WASHINGTON -- The day I left Saigon, many eons ago in 1968, I remember pausing and looking at the faces of the American soldiers and officers standing around me at the airport. I kept wondering what would happen to them when and if they got home.
For six months, I had been dispatched around Vietnam, and I had spoken with hundreds of GIs, as well as their officers. I had come to the realization that, among them, there was no support -- none at all -- for the war. Two-star generals would take me aside and tell me what the real story was -- the press briefings, they told me, were largely false.
It seemed to many then that the war not only would never be won, but that it was unwinnable. I kept repeating to myself that North Vietnam's fight was infinite -- it would never give up -- while ours was finite and not only had a limit, but Hanoi and the Viet Cong knew it. And eventually that is what happened: We simply ran out of purpose.
It was the first loss in American history, and the men came back defeated, too. They were angry and hurt. No crowds at the airports greeted them. More likely, young kids called them "baby killers." All they could do was quietly nurse their real and psychic wounds.
Meanwhile, I kept wondering what it would do to a nation like ours, so accustomed to being the winner, to have so many men from a lost war back among us.
One would have thought that horrendous conflict, with 58,000 Americans killed, would have been enough to get the "thinkers" in the Pentagon and the White House to take a 12-step pledge to never again fight an unnecessary "small" war. Think again! It was a bare 20 years before those egocentric planners were picking up on Somalia and Lebanon, dress rehearsals for their wars in Iraq and Afghanistan.
Hardly anyone protested when we launched these actions after 9/11. Our leaders thought it was OK this time: After Vietnam, we had a volunteer army in order to squelch the discord of conscription. Yet now we are once again dealing with lost wars.
So far as I can see, no one has seriously attempted to analyze this war generation. But now, The Washington Post, in league with the nonprofit Henry J. Kaiser Family Foundation, has released a welcome study, "A Legacy of Pain and Pride." It was conducted with a representative sample of 819 adults who served or are serving in Iraq or Afghanistan. The results are dramatic and worrying, but somehow not surprising.
The long article, authored by Rajiv Chandrasekaran, starts on the paper's front page with: "More than half of the 2.6 million Americans dispatched to fight the wars in Iraq and Afghanistan struggle with physical or mental health problems stemming from their service, feel disconnected from civilian life and believe the government is failing to meet the needs of this generation's veterans."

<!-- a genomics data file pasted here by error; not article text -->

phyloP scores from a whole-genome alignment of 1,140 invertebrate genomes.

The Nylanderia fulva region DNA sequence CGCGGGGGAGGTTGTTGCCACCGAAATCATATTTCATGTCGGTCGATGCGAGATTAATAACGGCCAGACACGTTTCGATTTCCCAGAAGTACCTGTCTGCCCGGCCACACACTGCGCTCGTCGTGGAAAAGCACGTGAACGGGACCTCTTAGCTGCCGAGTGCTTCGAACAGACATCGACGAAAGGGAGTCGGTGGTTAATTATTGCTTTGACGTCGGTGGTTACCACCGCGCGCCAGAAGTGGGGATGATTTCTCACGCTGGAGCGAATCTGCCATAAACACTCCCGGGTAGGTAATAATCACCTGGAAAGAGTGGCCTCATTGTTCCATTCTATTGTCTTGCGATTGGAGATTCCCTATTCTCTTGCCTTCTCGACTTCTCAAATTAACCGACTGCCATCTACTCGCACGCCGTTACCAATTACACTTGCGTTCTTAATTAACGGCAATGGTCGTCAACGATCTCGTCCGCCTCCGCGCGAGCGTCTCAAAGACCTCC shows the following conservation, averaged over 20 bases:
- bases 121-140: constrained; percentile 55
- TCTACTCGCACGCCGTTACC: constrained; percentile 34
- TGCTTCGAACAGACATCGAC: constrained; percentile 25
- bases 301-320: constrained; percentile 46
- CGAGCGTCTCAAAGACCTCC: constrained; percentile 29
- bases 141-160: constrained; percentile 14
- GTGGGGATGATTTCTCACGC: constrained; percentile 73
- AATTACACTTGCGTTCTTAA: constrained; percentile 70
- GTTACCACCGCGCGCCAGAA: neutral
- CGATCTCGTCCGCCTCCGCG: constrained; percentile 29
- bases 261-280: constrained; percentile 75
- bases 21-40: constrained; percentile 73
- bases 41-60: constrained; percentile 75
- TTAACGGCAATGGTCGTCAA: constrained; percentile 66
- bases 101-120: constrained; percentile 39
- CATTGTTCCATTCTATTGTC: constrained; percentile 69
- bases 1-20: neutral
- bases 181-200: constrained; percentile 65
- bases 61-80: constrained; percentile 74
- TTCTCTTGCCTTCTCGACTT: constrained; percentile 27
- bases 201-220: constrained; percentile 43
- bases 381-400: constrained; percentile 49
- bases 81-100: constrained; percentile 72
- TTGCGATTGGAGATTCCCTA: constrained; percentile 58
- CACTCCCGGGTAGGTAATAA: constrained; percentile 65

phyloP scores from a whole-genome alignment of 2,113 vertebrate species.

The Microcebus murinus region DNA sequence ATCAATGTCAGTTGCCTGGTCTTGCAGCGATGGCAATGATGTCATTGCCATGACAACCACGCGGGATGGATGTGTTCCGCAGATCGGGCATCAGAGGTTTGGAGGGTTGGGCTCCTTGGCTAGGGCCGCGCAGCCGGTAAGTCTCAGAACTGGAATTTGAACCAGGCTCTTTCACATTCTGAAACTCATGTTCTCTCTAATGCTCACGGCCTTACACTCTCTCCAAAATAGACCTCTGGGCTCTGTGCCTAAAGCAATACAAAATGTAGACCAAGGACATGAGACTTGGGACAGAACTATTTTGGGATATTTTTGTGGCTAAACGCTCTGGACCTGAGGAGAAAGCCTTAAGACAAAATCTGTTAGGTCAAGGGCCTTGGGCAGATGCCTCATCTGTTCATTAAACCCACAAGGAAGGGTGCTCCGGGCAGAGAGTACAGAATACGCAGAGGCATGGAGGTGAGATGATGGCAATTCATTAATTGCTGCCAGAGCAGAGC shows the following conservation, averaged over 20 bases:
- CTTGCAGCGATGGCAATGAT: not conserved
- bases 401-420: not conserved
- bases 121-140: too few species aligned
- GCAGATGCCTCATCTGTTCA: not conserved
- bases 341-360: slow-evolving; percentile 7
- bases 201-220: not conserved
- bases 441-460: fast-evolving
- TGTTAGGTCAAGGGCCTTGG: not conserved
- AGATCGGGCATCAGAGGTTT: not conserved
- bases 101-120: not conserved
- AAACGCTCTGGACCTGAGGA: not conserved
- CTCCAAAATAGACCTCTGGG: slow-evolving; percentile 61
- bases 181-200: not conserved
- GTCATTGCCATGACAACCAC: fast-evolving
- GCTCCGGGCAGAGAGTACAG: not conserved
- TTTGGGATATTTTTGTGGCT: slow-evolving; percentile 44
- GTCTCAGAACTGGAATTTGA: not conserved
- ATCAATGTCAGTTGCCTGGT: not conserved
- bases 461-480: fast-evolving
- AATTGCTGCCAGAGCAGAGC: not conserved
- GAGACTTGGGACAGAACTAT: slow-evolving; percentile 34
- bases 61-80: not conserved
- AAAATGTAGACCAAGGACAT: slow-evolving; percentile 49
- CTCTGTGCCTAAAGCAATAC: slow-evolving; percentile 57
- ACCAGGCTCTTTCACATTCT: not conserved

The major findings underline the confused purposes of these wars. Ninety percent, for instance, performed actions in war that made them feel proud, yet only 35 percent believe both wars were worth fighting. Only 53 percent of these veterans believed the war in Afghanistan was worth fighting, and just 44 percent in Iraq. Almost 900,000 (of 2.6 million) "strongly" believe the war in Iraq was not worth it.
Serving in the wars, even repeatedly, did not, however, seem to affect their patriotism. Indeed, many see themselves as "noble volunteers," the study says, "who stepped up to promote and protect U.S. interests while the rest of the nation went about its business as usual." In short, "more than 1.4 million vets feel disconnected from civilian life" and feel their sacrifices were barely noticed.
One of the programs that has ameliorated bad memories from the wars is the Veterans Administration's new GI bill, which pays for much of college education for veterans. Yet others wait for months for simple health care from the VA, and more than 600,000 veterans who were partially or totally disabled will have to receive lifelong financial support from the government.
It is difficult to make larger judgments from this data, but one could say that a large number of the servicemen and women were loyal to their fellows -- but not to the wars. They are trying hard to reconnect with American society but, despite all the yellow ribbons, it is not much easier than it was after the Vietnam War, although for different reasons.
We know from endless reports on America's reputation abroad that these two recent wars have played a singular role in lowering American prestige. But how the experience will play inside the men and women who fought them is still a question mark. There is only so long that one can be proud of your country's fighting a shameful, losing war and using you to fight it.
(Georgie Anne Geyer has been a foreign correspondent and commentator on international affairs for more than 40 years. She can be reached at gigi_geyer(at)juno.com.)
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